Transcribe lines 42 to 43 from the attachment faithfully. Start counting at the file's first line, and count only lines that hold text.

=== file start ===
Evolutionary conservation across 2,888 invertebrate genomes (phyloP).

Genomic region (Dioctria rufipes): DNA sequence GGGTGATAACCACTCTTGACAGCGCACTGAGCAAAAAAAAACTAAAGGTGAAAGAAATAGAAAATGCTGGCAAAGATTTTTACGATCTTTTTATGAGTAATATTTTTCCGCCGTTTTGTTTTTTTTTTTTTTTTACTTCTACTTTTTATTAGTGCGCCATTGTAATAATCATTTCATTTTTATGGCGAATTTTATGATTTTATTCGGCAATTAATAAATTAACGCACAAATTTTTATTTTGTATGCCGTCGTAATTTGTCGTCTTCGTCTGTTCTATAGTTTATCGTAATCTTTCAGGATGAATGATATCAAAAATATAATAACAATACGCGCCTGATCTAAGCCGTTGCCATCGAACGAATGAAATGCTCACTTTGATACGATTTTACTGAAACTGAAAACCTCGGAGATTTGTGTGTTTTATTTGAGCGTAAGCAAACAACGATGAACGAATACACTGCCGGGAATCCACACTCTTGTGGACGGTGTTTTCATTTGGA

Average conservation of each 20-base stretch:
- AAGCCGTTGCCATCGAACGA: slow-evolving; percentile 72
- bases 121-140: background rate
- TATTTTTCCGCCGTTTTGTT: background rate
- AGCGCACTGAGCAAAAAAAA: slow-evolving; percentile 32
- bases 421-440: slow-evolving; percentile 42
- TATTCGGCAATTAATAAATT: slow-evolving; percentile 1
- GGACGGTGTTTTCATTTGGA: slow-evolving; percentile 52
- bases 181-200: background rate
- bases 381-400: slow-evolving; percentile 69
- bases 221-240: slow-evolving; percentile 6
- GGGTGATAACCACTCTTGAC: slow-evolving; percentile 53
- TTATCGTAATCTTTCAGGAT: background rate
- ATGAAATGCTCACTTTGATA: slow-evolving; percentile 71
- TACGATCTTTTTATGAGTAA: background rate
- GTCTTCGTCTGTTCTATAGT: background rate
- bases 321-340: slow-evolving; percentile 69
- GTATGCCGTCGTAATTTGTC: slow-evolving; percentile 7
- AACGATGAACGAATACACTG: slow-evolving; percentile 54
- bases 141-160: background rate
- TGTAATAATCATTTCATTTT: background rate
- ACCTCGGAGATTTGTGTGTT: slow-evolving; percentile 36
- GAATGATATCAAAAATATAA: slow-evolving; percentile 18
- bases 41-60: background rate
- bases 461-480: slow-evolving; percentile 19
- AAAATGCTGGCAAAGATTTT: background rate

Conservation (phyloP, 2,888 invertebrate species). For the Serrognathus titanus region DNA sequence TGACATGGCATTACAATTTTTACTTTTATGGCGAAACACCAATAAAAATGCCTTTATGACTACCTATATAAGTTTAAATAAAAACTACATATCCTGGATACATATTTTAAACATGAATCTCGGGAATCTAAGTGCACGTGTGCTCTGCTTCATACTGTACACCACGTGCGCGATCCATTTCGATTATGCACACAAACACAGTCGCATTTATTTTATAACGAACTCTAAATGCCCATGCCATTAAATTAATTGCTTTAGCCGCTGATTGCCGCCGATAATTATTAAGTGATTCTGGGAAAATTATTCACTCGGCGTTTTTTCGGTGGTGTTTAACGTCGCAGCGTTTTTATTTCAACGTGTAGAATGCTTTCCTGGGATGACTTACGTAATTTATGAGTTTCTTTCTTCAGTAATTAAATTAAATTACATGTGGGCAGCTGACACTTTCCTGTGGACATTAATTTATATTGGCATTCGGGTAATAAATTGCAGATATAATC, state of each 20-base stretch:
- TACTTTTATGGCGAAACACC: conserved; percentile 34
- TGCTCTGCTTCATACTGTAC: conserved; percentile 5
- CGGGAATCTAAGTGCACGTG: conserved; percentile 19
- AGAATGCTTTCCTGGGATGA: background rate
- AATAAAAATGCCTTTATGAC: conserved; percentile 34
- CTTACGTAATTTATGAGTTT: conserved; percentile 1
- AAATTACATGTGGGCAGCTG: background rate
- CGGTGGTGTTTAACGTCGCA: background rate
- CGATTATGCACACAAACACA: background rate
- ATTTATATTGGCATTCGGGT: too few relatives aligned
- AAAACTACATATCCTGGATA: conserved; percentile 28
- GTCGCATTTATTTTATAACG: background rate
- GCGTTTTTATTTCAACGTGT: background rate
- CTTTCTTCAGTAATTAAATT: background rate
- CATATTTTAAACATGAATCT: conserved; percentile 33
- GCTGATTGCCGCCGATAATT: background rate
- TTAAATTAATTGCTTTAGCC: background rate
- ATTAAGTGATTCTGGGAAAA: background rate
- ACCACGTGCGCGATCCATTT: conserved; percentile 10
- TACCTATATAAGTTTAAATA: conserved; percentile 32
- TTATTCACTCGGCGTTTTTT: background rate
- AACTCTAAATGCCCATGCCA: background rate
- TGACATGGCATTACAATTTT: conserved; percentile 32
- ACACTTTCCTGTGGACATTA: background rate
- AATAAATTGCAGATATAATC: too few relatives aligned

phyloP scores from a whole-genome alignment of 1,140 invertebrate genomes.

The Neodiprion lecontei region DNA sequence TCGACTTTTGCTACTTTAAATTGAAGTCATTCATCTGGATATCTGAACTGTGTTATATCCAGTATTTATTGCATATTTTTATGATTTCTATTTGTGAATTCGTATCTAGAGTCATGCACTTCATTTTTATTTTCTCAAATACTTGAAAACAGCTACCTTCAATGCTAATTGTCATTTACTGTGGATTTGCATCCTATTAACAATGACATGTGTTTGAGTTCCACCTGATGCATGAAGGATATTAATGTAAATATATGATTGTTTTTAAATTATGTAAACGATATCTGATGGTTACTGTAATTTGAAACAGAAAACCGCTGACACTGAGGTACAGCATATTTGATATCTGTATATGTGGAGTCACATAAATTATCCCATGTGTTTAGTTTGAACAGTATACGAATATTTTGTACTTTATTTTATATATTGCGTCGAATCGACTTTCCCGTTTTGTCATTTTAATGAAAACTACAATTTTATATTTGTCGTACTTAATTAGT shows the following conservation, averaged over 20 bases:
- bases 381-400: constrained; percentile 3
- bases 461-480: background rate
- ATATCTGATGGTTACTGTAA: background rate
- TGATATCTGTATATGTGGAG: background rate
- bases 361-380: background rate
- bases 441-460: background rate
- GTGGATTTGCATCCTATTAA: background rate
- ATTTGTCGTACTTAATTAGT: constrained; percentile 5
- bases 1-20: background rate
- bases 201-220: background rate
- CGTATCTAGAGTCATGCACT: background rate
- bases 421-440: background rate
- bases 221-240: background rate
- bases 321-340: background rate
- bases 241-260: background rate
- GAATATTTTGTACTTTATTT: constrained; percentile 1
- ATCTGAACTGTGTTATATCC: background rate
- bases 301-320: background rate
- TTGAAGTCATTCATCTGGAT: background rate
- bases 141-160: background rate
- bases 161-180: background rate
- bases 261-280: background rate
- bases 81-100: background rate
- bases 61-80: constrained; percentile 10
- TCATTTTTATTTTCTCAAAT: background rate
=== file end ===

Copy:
- GCGTTTTTATTTCAACGTGT: background rate
- CTTTCTTCAGTAATTAAATT: background rate